For now, I am back in my Harry Haller space – writing after the adventure of a long and eventful evening. I played two shows in Dar last night – at Makuti and Q-Bar. It´s amazing how different 2 shows can be in the space of a few hours – but equally enjoyable in 2 very different ways.

Makuti was a very attentive, seated audience and the other musicians quite simply mind blowingly good. I greatly enjoyed seeing Mzungu Kichaa play. We had met while jamming on stage in Zanzibar and I quickly became aware of what a monster talent I was playing next to. Apart from that he is a man of great generosity and humility – one of those people that gives you great faith to know roams the planet.

The second show was at Q-Bar – filled with mania, buzz, dancing, drinking, howling, shrieking and characters from the underworld. It was a lot of fun.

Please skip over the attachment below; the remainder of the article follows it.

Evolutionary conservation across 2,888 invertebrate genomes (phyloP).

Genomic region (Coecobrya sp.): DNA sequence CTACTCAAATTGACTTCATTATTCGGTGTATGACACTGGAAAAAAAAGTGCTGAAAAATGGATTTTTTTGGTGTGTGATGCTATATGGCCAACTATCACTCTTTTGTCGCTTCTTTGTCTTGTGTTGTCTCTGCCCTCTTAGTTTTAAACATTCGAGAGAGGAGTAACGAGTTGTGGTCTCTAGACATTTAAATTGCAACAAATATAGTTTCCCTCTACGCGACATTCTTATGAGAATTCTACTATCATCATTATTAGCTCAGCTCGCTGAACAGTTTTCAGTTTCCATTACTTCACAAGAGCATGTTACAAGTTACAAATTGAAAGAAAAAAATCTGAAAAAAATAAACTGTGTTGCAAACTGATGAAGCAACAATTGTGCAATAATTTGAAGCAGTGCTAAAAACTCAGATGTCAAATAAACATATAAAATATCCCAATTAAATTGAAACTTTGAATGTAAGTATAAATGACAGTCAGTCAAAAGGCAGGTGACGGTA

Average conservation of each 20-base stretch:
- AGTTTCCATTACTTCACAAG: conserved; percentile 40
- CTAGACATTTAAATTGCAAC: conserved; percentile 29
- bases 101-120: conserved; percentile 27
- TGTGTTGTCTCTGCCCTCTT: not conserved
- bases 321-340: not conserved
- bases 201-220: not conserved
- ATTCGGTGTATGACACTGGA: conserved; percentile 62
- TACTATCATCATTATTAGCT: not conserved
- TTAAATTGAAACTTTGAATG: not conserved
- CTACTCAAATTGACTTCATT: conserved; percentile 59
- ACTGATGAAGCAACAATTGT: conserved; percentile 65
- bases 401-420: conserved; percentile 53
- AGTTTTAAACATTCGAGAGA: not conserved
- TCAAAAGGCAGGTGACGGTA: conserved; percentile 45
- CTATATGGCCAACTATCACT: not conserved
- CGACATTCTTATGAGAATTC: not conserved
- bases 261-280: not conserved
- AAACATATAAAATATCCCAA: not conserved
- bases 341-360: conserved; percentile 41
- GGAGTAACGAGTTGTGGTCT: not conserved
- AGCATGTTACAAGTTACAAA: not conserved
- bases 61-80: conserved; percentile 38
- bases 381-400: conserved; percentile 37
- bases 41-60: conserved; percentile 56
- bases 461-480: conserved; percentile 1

Finally – a final word on extremity. My whole life i have wrestled with the extremes of life, and more so of mind. For whatever – probably foolish – reason, I chose a life which does not often provide me with the very thing that on some level I yearn for – stability. However, I have found one thing. I have found that by continually saying yes to the extremes of life – yes to the adventure, yes when I feel afraid, yes when I don´t feel like doing something – that life has created in some way, its own balance in me. It is not one I fully understand. But I knew right back since school days that I had an unpredictable mind, that at times I felt deeply afraid of. The idea of an office job terrified me – not because of boredom – but because I feared that other people would witness at too close a hand the insanity I felt. And with having mental illness in the family on both my mother and father´s side, I greatly feared being sectioned. This is something historic for me now – through the choices I have made, I feel a distance to these old, and extreme fears. But what has led to this evolution has been a willingness to say yes to life. And if there is one thing I would say when you feel in a deep hole, or an uncertain space. Say yes none the less. Your feet will lead you to the next place and space – if you let them.